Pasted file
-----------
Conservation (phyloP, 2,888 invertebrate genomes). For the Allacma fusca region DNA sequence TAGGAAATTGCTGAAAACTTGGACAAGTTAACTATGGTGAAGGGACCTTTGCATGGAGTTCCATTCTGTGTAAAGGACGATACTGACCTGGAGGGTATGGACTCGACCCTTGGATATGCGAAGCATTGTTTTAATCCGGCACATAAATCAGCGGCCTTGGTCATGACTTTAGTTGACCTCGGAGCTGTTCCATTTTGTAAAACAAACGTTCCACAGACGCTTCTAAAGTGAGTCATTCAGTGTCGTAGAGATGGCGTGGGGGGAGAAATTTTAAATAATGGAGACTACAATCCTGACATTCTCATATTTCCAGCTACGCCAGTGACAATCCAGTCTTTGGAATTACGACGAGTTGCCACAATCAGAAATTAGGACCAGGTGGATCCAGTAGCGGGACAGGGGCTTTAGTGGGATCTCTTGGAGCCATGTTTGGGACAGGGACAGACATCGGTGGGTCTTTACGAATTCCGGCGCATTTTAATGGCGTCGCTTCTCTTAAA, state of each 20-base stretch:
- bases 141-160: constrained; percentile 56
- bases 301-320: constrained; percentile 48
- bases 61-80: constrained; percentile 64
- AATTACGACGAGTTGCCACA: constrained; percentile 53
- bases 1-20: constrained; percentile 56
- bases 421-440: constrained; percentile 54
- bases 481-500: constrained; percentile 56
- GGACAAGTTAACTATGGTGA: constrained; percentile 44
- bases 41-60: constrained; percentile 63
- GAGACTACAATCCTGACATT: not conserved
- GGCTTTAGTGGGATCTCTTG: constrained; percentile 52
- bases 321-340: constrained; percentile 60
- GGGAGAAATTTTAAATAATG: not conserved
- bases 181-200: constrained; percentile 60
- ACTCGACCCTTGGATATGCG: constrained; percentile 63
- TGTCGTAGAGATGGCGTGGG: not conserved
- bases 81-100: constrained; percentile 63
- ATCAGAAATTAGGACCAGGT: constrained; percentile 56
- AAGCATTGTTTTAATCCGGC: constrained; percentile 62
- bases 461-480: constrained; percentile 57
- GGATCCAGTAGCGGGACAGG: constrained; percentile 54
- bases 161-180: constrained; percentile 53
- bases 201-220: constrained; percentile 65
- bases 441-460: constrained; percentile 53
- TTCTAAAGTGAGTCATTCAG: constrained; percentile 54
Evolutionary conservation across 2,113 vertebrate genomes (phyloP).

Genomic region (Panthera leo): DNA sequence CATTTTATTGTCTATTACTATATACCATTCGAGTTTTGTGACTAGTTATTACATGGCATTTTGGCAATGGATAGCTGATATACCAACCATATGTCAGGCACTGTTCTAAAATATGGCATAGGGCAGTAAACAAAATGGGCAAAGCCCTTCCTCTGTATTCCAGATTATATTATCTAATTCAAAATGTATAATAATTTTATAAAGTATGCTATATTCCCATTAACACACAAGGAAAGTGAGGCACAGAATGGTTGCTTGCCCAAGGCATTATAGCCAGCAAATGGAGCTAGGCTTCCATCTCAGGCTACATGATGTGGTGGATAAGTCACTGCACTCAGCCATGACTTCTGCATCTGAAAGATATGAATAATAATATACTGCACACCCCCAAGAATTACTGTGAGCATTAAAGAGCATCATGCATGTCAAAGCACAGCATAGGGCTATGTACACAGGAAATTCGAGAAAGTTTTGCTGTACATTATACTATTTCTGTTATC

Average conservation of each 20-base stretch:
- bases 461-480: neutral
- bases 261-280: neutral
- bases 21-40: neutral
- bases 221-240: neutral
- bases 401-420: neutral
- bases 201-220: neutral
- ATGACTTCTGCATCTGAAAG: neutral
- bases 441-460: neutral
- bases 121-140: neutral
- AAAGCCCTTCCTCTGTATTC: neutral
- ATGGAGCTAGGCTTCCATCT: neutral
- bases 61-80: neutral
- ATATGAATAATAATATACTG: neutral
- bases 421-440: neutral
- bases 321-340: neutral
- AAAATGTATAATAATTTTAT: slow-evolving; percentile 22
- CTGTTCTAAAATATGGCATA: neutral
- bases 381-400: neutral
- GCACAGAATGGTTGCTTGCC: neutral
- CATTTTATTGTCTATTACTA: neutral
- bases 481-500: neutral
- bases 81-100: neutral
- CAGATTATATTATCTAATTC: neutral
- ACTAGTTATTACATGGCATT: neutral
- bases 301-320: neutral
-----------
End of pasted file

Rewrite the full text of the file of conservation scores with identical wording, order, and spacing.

Conservation (phyloP, 2,888 invertebrate genomes). For the Allacma fusca region DNA sequence TAGGAAATTGCTGAAAACTTGGACAAGTTAACTATGGTGAAGGGACCTTTGCATGGAGTTCCATTCTGTGTAAAGGACGATACTGACCTGGAGGGTATGGACTCGACCCTTGGATATGCGAAGCATTGTTTTAATCCGGCACATAAATCAGCGGCCTTGGTCATGACTTTAGTTGACCTCGGAGCTGTTCCATTTTGTAAAACAAACGTTCCACAGACGCTTCTAAAGTGAGTCATTCAGTGTCGTAGAGATGGCGTGGGGGGAGAAATTTTAAATAATGGAGACTACAATCCTGACATTCTCATATTTCCAGCTACGCCAGTGACAATCCAGTCTTTGGAATTACGACGAGTTGCCACAATCAGAAATTAGGACCAGGTGGATCCAGTAGCGGGACAGGGGCTTTAGTGGGATCTCTTGGAGCCATGTTTGGGACAGGGACAGACATCGGTGGGTCTTTACGAATTCCGGCGCATTTTAATGGCGTCGCTTCTCTTAAA, state of each 20-base stretch:
- bases 141-160: constrained; percentile 56
- bases 301-320: constrained; percentile 48
- bases 61-80: constrained; percentile 64
- AATTACGACGAGTTGCCACA: constrained; percentile 53
- bases 1-20: constrained; percentile 56
- bases 421-440: constrained; percentile 54
- bases 481-500: constrained; percentile 56
- GGACAAGTTAACTATGGTGA: constrained; percentile 44
- bases 41-60: constrained; percentile 63
- GAGACTACAATCCTGACATT: not conserved
- GGCTTTAGTGGGATCTCTTG: constrained; percentile 52
- bases 321-340: constrained; percentile 60
- GGGAGAAATTTTAAATAATG: not conserved
- bases 181-200: constrained; percentile 60
- ACTCGACCCTTGGATATGCG: constrained; percentile 63
- TGTCGTAGAGATGGCGTGGG: not conserved
- bases 81-100: constrained; percentile 63
- ATCAGAAATTAGGACCAGGT: constrained; percentile 56
- AAGCATTGTTTTAATCCGGC: constrained; percentile 62
- bases 461-480: constrained; percentile 57
- GGATCCAGTAGCGGGACAGG: constrained; percentile 54
- bases 161-180: constrained; percentile 53
- bases 201-220: constrained; percentile 65
- bases 441-460: constrained; percentile 53
- TTCTAAAGTGAGTCATTCAG: constrained; percentile 54
Evolutionary conservation across 2,113 vertebrate genomes (phyloP).

Genomic region (Panthera leo): DNA sequence CATTTTATTGTCTATTACTATATACCATTCGAGTTTTGTGACTAGTTATTACATGGCATTTTGGCAATGGATAGCTGATATACCAACCATATGTCAGGCACTGTTCTAAAATATGGCATAGGGCAGTAAACAAAATGGGCAAAGCCCTTCCTCTGTATTCCAGATTATATTATCTAATTCAAAATGTATAATAATTTTATAAAGTATGCTATATTCCCATTAACACACAAGGAAAGTGAGGCACAGAATGGTTGCTTGCCCAAGGCATTATAGCCAGCAAATGGAGCTAGGCTTCCATCTCAGGCTACATGATGTGGTGGATAAGTCACTGCACTCAGCCATGACTTCTGCATCTGAAAGATATGAATAATAATATACTGCACACCCCCAAGAATTACTGTGAGCATTAAAGAGCATCATGCATGTCAAAGCACAGCATAGGGCTATGTACACAGGAAATTCGAGAAAGTTTTGCTGTACATTATACTATTTCTGTTATC

Average conservation of each 20-base stretch:
- bases 461-480: neutral
- bases 261-280: neutral
- bases 21-40: neutral
- bases 221-240: neutral
- bases 401-420: neutral
- bases 201-220: neutral
- ATGACTTCTGCATCTGAAAG: neutral
- bases 441-460: neutral
- bases 121-140: neutral
- AAAGCCCTTCCTCTGTATTC: neutral
- ATGGAGCTAGGCTTCCATCT: neutral
- bases 61-80: neutral
- ATATGAATAATAATATACTG: neutral
- bases 421-440: neutral
- bases 321-340: neutral
- AAAATGTATAATAATTTTAT: slow-evolving; percentile 22
- CTGTTCTAAAATATGGCATA: neutral
- bases 381-400: neutral
- GCACAGAATGGTTGCTTGCC: neutral
- CATTTTATTGTCTATTACTA: neutral
- bases 481-500: neutral
- bases 81-100: neutral
- CAGATTATATTATCTAATTC: neutral
- ACTAGTTATTACATGGCATT: neutral
- bases 301-320: neutral